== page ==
how greatly he exults in your victory!
You have given him his heart's desire;*
 you have not denied him the request of his lips.
For you meet him with blessings of prosperity,*
 and set a crown of fine gold upon his head.
He asked you for life and you gave it to him;*
 length of days, for ever and ever.
His honour is great, because of your victory;*
 splendour and majesty have you bestowed upon him.
For you will give him everlasting felicity*
 and will make him glad with the joy of your presence.
For the king puts his trust in the Lord;*
 because of the lovingkindness of the Most High,
   he will not fall.
Your hand will lay hold upon all your enemies;*
 your right hand will seize all those who hate you.
You will make them like a fiery furnace*
 at the time of your appearing, O Lord;
You will swallow them up in your wrath,*
 and fire shall consume them.
You will destroy their offspring from the land*
 and their descendants
   from among the peoples of the earth.
Though they intend evil against you
   and devise wicked schemes,*
 yet they shall not prevail.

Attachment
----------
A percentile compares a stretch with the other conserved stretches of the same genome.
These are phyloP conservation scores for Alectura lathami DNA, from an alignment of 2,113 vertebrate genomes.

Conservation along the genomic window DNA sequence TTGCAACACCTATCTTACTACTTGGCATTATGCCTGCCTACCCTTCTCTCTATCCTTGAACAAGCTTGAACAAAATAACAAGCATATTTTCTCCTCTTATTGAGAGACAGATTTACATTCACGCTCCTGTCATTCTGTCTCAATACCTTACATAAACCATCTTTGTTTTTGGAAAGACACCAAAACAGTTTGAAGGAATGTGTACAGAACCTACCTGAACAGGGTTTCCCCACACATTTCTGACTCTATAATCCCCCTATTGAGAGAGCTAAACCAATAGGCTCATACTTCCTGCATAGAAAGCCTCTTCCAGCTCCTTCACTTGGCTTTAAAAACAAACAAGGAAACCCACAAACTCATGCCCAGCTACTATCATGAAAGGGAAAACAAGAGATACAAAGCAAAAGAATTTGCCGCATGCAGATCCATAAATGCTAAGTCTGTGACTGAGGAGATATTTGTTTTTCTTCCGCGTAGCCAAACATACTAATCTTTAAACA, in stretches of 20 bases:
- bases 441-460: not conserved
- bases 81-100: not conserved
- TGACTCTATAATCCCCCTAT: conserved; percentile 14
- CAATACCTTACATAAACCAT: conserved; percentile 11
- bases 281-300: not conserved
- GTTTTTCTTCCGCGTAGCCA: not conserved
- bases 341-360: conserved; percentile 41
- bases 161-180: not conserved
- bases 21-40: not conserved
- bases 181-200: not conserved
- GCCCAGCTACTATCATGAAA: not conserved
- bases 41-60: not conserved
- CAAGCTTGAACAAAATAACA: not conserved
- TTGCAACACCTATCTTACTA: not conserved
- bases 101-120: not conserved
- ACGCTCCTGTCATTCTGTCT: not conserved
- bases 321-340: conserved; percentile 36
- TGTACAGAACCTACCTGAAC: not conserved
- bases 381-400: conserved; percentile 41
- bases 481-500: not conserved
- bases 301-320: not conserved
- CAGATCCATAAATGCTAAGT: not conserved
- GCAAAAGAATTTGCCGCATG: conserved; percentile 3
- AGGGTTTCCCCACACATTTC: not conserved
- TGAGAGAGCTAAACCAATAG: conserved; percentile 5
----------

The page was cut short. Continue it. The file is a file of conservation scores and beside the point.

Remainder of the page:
For you will put them to flight*
 and aim your arrows at them.
Be exalted, O Lord, in your might;*
 we will sing and praise your power.

FIRST READING [Ezekiel 43.1–12]:

Then he brought me to the gate, the gate facing east. And there, the glory of the God of Israel was coming from the east; the sound was like the sound of mighty waters; and the earth shone with his glory. The vision I saw was like the vision that I had seen when he came to destroy the city, and like the vision that I had seen by the river Chebar; and I fell upon my face. As the glory of the Lord entered the temple by the gate facing east, the spirit lifted me up, and brought me into the inner court; and the glory of the Lord filled the temple.